Ricky’s mother had a ‘good death’

Ricky’s mother had a ‘good death’

Of the three siblings, Ricky – the sole daughter – was closest to her mother, Anna. “When my marriage ended, my kids and I lived with my mother. We all adored her.” In the last three years of her life Anna- who died at age 91 – was beset by Dementia. “It was more than memory loss – it was her wonderful personality that vanished.” In spite of the pain of her beloved mother disappearing, Ricky took care of her until the end. It was an end ‘strategy’ that the sibs agreed on: no heroic measures. No CPR should her heart stop, no medications to jump-start her system, no breathing machines and no feeding tubes. “The day she passed the entire family had a get together in her room. We brought take out food and ate our picnic sitting by her saying our farewells .I returned later that evening to have time with her alone. I curled up around her, and whispered, it’s ok to go. She died later.” As spokesperson, Ricky stood firm in the face of health care professionals who repeatedly tried to sway the agreed-upon ‘natural death’ route. Afterwards, she was asked to give an interview about why she and her sibs could stand their ground.“The sibs and I did not see the point of meds that would prolong a life that was obviously ending… comfort was our priority and we felt that would be what she would have chosen had she been able.”...
A beautiful death

A beautiful death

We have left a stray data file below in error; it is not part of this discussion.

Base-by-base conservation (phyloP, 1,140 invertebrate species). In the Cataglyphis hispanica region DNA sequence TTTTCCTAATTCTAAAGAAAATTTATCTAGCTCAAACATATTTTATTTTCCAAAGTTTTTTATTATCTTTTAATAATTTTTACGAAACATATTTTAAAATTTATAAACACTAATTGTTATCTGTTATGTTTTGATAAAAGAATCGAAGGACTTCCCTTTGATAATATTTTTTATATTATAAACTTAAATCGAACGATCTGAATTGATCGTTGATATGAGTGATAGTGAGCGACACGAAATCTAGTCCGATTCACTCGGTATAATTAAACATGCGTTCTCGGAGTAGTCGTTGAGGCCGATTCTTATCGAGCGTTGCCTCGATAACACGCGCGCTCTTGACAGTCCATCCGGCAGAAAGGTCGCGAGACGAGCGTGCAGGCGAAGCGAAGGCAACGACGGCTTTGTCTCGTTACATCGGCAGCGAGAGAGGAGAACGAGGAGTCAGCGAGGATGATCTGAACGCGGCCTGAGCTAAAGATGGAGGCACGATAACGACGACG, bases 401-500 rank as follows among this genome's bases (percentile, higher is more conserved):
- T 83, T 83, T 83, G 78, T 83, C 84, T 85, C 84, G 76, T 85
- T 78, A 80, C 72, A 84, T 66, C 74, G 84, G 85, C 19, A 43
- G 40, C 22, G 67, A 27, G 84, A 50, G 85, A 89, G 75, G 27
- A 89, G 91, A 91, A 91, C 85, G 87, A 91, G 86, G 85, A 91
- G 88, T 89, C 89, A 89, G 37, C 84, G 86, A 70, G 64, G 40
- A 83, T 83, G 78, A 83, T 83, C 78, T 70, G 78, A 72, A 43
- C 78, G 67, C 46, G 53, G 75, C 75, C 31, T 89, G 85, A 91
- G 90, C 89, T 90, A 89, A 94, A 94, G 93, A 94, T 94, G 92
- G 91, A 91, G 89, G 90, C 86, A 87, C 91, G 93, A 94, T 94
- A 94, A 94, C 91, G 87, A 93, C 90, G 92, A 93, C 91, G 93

“My mother was ‘dying’ for about 10 years – with her sickness, she seemed often on the brink of death, and then she’d rally. We’d all said our goodbyes a number of times. But on the day she actually died, my father was in her bed, his arm around her, holding on to her. He’d been in this position for a long time when my former brother-in-law came to visit. “My mother and her former son-in-law had kept up a really special relationship even after my sister had divorced him. They were very close and spent a fair bit of time together. My father would call him ‘her spiritual companion’. When he came into my mother’s room, she was looking grey and frail. My father’s arm was falling asleep holding her. ‘Can you take over here?’ he asked when former brother-in-law appeared. Take over he did, cradling my mother against him. My mother looked at him and her face lit up. Her cheeks became rosy and her eyes twinkled. She looked like a teenager again. She smiled, and took her last breath. It was a beautiful death. I was glad to have been there. Interestingly, when I was about 5 years old, I had a dream that my mother died in the arms of a younger man. It was the only such dream I’d ever had.”  ...